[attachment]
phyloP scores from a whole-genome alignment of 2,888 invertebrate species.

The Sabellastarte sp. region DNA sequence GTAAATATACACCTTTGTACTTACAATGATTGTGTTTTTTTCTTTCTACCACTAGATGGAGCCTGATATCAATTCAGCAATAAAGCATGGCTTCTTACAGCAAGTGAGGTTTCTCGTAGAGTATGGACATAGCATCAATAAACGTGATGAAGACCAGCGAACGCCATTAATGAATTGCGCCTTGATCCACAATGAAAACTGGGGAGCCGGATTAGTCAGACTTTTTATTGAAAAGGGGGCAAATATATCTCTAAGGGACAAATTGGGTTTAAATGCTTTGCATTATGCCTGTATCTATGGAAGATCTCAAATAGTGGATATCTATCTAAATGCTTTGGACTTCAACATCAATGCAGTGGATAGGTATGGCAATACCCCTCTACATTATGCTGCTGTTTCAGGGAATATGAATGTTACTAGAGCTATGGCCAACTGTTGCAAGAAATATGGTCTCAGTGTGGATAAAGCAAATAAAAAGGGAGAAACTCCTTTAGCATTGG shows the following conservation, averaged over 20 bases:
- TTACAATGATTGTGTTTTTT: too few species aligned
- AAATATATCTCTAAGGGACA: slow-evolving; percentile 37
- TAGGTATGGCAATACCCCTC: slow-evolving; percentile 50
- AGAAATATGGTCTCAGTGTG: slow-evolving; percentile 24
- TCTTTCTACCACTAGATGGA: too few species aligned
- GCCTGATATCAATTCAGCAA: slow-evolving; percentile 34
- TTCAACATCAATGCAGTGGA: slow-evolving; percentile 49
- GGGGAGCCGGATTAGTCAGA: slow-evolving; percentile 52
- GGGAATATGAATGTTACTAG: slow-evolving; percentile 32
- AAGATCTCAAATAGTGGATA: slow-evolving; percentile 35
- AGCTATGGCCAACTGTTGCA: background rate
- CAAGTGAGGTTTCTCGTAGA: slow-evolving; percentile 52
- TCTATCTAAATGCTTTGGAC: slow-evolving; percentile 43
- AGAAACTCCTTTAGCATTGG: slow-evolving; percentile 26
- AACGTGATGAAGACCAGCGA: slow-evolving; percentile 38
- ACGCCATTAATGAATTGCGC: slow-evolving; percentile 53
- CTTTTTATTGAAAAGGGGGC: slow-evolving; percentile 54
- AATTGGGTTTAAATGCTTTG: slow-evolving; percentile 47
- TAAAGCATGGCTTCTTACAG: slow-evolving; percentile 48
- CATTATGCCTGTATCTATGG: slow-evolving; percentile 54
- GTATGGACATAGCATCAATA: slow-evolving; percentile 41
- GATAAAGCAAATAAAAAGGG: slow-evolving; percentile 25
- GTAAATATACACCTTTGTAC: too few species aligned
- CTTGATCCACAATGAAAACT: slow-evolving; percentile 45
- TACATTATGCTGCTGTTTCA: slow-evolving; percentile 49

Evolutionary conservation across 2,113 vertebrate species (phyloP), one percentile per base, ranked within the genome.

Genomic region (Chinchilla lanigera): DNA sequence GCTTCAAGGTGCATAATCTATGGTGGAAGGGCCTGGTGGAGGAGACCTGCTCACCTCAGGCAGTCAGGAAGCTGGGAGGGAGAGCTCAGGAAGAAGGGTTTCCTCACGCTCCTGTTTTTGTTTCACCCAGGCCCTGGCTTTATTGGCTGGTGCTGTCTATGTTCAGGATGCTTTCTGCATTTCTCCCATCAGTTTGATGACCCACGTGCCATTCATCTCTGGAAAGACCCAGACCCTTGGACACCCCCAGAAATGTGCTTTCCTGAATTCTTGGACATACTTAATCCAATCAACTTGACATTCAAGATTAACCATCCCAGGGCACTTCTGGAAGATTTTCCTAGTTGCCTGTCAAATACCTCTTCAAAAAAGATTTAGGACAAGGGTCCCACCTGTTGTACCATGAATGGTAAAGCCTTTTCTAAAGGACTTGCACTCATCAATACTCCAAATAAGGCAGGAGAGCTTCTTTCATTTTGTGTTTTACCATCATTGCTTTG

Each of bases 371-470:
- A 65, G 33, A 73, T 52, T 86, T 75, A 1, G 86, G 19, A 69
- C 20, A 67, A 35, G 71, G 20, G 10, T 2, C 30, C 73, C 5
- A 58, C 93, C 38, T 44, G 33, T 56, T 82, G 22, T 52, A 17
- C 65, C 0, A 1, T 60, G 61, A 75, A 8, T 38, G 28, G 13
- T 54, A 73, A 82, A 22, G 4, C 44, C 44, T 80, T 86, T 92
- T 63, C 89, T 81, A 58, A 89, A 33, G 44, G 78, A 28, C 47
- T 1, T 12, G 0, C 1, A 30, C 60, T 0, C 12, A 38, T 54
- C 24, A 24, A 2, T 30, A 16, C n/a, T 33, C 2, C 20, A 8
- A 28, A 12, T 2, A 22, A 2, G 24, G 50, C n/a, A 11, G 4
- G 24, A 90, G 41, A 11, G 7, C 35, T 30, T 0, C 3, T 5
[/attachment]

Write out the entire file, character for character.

phyloP scores from a whole-genome alignment of 2,888 invertebrate species.

The Sabellastarte sp. region DNA sequence GTAAATATACACCTTTGTACTTACAATGATTGTGTTTTTTTCTTTCTACCACTAGATGGAGCCTGATATCAATTCAGCAATAAAGCATGGCTTCTTACAGCAAGTGAGGTTTCTCGTAGAGTATGGACATAGCATCAATAAACGTGATGAAGACCAGCGAACGCCATTAATGAATTGCGCCTTGATCCACAATGAAAACTGGGGAGCCGGATTAGTCAGACTTTTTATTGAAAAGGGGGCAAATATATCTCTAAGGGACAAATTGGGTTTAAATGCTTTGCATTATGCCTGTATCTATGGAAGATCTCAAATAGTGGATATCTATCTAAATGCTTTGGACTTCAACATCAATGCAGTGGATAGGTATGGCAATACCCCTCTACATTATGCTGCTGTTTCAGGGAATATGAATGTTACTAGAGCTATGGCCAACTGTTGCAAGAAATATGGTCTCAGTGTGGATAAAGCAAATAAAAAGGGAGAAACTCCTTTAGCATTGG shows the following conservation, averaged over 20 bases:
- TTACAATGATTGTGTTTTTT: too few species aligned
- AAATATATCTCTAAGGGACA: slow-evolving; percentile 37
- TAGGTATGGCAATACCCCTC: slow-evolving; percentile 50
- AGAAATATGGTCTCAGTGTG: slow-evolving; percentile 24
- TCTTTCTACCACTAGATGGA: too few species aligned
- GCCTGATATCAATTCAGCAA: slow-evolving; percentile 34
- TTCAACATCAATGCAGTGGA: slow-evolving; percentile 49
- GGGGAGCCGGATTAGTCAGA: slow-evolving; percentile 52
- GGGAATATGAATGTTACTAG: slow-evolving; percentile 32
- AAGATCTCAAATAGTGGATA: slow-evolving; percentile 35
- AGCTATGGCCAACTGTTGCA: background rate
- CAAGTGAGGTTTCTCGTAGA: slow-evolving; percentile 52
- TCTATCTAAATGCTTTGGAC: slow-evolving; percentile 43
- AGAAACTCCTTTAGCATTGG: slow-evolving; percentile 26
- AACGTGATGAAGACCAGCGA: slow-evolving; percentile 38
- ACGCCATTAATGAATTGCGC: slow-evolving; percentile 53
- CTTTTTATTGAAAAGGGGGC: slow-evolving; percentile 54
- AATTGGGTTTAAATGCTTTG: slow-evolving; percentile 47
- TAAAGCATGGCTTCTTACAG: slow-evolving; percentile 48
- CATTATGCCTGTATCTATGG: slow-evolving; percentile 54
- GTATGGACATAGCATCAATA: slow-evolving; percentile 41
- GATAAAGCAAATAAAAAGGG: slow-evolving; percentile 25
- GTAAATATACACCTTTGTAC: too few species aligned
- CTTGATCCACAATGAAAACT: slow-evolving; percentile 45
- TACATTATGCTGCTGTTTCA: slow-evolving; percentile 49

Evolutionary conservation across 2,113 vertebrate species (phyloP), one percentile per base, ranked within the genome.

Genomic region (Chinchilla lanigera): DNA sequence GCTTCAAGGTGCATAATCTATGGTGGAAGGGCCTGGTGGAGGAGACCTGCTCACCTCAGGCAGTCAGGAAGCTGGGAGGGAGAGCTCAGGAAGAAGGGTTTCCTCACGCTCCTGTTTTTGTTTCACCCAGGCCCTGGCTTTATTGGCTGGTGCTGTCTATGTTCAGGATGCTTTCTGCATTTCTCCCATCAGTTTGATGACCCACGTGCCATTCATCTCTGGAAAGACCCAGACCCTTGGACACCCCCAGAAATGTGCTTTCCTGAATTCTTGGACATACTTAATCCAATCAACTTGACATTCAAGATTAACCATCCCAGGGCACTTCTGGAAGATTTTCCTAGTTGCCTGTCAAATACCTCTTCAAAAAAGATTTAGGACAAGGGTCCCACCTGTTGTACCATGAATGGTAAAGCCTTTTCTAAAGGACTTGCACTCATCAATACTCCAAATAAGGCAGGAGAGCTTCTTTCATTTTGTGTTTTACCATCATTGCTTTG

Each of bases 371-470:
- A 65, G 33, A 73, T 52, T 86, T 75, A 1, G 86, G 19, A 69
- C 20, A 67, A 35, G 71, G 20, G 10, T 2, C 30, C 73, C 5
- A 58, C 93, C 38, T 44, G 33, T 56, T 82, G 22, T 52, A 17
- C 65, C 0, A 1, T 60, G 61, A 75, A 8, T 38, G 28, G 13
- T 54, A 73, A 82, A 22, G 4, C 44, C 44, T 80, T 86, T 92
- T 63, C 89, T 81, A 58, A 89, A 33, G 44, G 78, A 28, C 47
- T 1, T 12, G 0, C 1, A 30, C 60, T 0, C 12, A 38, T 54
- C 24, A 24, A 2, T 30, A 16, C n/a, T 33, C 2, C 20, A 8
- A 28, A 12, T 2, A 22, A 2, G 24, G 50, C n/a, A 11, G 4
- G 24, A 90, G 41, A 11, G 7, C 35, T 30, T 0, C 3, T 5